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“Cynically Ignoring the People”

Thomson Reuters Tax & Accounting Blog David Brunori

Do you want to know why people hate politics? Politicians? Just look to Oregon. Just last November, voters in Oregon rejected the creation of a gross receipts tax by a 59 to 41% margin. That is a landslide. Why? Perhaps the citizens of Oregon realized that a gross receipts tax is an awful way to raise revenue. It is regressive. It is hidden – unfortunately, a fact that politicians like. It creates pyramiding – another fact that does not seem to bother some politicians. Perhaps the people realized that a gross receipts tax is essentially a tax on consumption. Oregonians have been rejecting sales taxes for decades. Perhaps the people of Oregon believed the legislative analysts who predicted fewer jobs and higher prices. And maybe, just maybe, Oregonians just didn’t want to pay more taxes. It is after all, their money.

You would think that after a crushing defeat, pro gross receipts people would give it a rest. But six months later, they are back at it – legislatively. The people who want to adopt a gross receipts tax are taking their case to the legislature. That is right. After the citizens soundly rejected the idea, the pro taxers are asking the legislature to ignore them. I am not sure why that happens. It seems downright insulting to me.

Proponents of a gross receipts tax are couching their plan as comprehensive tax reform. Apparently, they want to repeal the state corporate income tax, and impose the new gross receipts tax on all businesses (the previous attempt was aimed at corporations). This is exactly what Ohio did when it adopted the commercial activity tax. As many know, I am no fan of the state corporate income tax; however, it is far superior to any gross receipts tax.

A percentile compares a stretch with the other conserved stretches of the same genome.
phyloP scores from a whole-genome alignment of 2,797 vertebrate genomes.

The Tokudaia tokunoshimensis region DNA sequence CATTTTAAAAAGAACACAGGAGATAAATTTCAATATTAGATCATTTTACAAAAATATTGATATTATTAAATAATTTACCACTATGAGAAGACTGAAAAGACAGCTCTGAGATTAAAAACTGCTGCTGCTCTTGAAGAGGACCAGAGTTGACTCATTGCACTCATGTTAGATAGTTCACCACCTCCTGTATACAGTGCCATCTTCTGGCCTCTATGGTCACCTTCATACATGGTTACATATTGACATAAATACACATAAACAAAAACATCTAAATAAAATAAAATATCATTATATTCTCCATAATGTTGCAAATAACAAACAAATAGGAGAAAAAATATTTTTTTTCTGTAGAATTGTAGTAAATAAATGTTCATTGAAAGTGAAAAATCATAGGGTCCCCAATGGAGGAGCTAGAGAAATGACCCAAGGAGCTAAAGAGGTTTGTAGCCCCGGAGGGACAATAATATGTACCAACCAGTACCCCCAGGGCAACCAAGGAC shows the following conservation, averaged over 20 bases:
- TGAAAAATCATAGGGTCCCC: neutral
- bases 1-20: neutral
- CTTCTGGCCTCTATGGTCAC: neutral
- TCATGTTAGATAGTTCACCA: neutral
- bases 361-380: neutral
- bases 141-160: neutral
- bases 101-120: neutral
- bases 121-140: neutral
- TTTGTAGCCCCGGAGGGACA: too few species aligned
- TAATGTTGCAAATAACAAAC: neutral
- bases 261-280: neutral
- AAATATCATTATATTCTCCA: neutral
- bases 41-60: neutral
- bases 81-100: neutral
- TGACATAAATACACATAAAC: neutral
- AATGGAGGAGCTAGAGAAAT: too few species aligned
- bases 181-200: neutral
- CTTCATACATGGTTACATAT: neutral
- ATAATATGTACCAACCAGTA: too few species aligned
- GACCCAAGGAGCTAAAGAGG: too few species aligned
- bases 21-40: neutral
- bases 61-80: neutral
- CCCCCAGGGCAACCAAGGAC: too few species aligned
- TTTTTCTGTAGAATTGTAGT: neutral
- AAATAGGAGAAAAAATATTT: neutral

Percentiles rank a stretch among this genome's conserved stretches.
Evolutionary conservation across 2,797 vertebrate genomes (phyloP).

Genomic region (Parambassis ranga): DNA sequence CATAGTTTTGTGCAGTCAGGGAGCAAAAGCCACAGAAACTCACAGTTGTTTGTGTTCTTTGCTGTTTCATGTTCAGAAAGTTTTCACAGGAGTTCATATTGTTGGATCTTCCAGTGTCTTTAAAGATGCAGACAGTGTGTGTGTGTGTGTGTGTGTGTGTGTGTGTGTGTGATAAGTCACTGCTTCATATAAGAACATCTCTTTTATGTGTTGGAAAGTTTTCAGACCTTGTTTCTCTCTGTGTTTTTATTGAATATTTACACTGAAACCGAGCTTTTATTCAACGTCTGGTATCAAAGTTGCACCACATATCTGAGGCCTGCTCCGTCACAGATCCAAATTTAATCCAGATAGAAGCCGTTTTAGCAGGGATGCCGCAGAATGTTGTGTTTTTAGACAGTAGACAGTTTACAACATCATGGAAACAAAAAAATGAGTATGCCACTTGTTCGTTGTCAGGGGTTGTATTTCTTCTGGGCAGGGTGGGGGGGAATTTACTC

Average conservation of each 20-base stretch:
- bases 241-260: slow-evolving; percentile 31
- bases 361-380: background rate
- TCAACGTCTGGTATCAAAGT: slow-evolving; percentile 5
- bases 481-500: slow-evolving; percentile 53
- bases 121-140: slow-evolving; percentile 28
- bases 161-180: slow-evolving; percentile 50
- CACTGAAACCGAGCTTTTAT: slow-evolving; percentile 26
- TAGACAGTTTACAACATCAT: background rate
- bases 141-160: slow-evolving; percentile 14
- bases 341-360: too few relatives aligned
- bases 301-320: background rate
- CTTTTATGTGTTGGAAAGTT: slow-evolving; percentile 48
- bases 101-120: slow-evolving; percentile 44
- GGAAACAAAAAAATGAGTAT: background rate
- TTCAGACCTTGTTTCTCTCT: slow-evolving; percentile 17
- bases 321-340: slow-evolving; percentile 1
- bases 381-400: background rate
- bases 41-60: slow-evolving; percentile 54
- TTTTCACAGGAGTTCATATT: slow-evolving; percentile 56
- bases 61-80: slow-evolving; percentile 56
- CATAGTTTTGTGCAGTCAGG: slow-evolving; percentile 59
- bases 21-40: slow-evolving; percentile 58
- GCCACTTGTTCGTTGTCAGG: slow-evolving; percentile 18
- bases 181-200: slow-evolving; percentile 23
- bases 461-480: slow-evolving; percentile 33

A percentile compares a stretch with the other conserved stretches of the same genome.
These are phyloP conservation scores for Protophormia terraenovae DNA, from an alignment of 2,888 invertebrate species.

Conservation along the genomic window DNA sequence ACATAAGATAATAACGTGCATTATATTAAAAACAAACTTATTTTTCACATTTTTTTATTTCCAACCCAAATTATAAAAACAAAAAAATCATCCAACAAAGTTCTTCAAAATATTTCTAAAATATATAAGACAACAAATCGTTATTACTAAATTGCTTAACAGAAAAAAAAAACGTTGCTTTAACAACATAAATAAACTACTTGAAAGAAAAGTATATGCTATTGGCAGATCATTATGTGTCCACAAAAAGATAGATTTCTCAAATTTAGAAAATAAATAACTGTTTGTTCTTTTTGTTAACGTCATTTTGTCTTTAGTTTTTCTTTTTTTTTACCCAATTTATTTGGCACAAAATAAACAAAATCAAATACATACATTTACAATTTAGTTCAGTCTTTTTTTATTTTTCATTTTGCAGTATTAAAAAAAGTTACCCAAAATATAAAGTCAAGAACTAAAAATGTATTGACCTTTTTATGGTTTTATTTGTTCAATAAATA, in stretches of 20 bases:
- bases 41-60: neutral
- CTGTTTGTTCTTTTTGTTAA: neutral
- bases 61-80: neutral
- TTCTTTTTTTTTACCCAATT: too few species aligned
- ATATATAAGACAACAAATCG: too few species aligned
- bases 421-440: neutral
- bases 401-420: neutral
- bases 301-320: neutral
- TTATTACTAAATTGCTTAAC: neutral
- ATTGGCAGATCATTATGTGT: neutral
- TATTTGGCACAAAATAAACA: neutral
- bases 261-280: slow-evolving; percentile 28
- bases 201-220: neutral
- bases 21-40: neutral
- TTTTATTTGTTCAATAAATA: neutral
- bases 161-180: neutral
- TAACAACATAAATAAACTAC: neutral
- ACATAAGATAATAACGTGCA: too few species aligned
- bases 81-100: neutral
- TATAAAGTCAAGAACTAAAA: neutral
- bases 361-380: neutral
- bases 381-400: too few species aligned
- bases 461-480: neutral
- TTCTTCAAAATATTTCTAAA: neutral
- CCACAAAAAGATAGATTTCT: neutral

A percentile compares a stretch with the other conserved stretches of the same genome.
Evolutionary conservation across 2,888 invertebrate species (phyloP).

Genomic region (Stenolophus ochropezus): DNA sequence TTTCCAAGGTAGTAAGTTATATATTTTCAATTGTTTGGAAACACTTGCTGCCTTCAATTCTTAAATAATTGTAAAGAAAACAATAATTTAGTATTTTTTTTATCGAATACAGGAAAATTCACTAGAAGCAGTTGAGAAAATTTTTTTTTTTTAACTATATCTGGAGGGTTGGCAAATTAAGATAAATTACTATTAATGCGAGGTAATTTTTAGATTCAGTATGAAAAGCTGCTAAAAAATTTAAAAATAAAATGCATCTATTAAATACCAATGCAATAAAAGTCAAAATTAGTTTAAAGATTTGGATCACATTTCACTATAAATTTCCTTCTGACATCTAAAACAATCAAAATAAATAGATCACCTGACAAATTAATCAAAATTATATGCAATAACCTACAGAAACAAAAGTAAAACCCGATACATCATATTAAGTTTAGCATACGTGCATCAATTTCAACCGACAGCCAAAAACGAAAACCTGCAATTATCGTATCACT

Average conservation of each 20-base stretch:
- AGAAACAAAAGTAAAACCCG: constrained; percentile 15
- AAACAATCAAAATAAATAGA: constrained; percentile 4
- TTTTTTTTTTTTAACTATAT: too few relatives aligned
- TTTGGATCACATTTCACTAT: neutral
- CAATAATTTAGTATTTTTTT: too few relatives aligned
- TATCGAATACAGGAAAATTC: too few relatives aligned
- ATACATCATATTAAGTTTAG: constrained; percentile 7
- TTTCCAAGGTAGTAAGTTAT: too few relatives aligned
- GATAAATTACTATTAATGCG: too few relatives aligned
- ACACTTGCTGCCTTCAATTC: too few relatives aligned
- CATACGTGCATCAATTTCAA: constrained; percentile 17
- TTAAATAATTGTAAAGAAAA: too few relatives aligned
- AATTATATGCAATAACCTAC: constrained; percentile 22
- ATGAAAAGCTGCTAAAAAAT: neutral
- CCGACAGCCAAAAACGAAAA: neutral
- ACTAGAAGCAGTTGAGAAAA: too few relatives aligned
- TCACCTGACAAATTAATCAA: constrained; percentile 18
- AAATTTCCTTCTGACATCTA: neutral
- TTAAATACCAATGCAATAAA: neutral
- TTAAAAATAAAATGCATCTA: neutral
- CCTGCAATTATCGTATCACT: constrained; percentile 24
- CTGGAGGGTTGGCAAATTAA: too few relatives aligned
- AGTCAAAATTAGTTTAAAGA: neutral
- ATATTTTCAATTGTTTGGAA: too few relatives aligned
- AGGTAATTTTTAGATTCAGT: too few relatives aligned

Public employee unions are strongly backing the new plan. Incredulously, they are asserting that the gross receipts tax is a way to get corporations to pay their fair share! But, everyone who has ever studied a gross receipts tax for five minutes knows that the tax will fall on consumers in the form of higher prices. But, forget the policy argument for a moment. What galls me is the cavalier rejection of the wishes of the people.

Best Idea of the Year

Hopefully, I will write about this more in my next column. But, it seems like the effort to repeal the Texas Margin Tax is moving forward. This is a terrific move as the Texas tax is really a monster. It is confusing. It is inequitable. And while it raises a lot of revenue, it actually hurts the state’s otherwise good business reputation.

Taxing Healthcare in Vermont

There is a bill in Vermont (H538) that would broaden the state’s income tax base. That is generally a good thing. We good tax policy purists like broad bases. Of course, we also like low rates. This measure would change the way the state uses federal taxes to determine the state tax. Currently, Vermonters start with federal taxable income (income after most deductions). The bill would have Vermonters start with federal adjusted gross income (income before most deductions). This basically means the state is decoupling from most federal tax breaks. But, the measure also will eliminate the exemption for many employer provided health care benefits. Most states and the federal government exempt employer provided health care from income tax. The exemption creates one of the biggest tax expenditures at all levels of government.

Base broadening is good. But, Vermont has among the highest marginal rates (8.95%) in the nation. Ideally, the sponsors would use some of that extra revenue to lower the rates.

Covering all Bases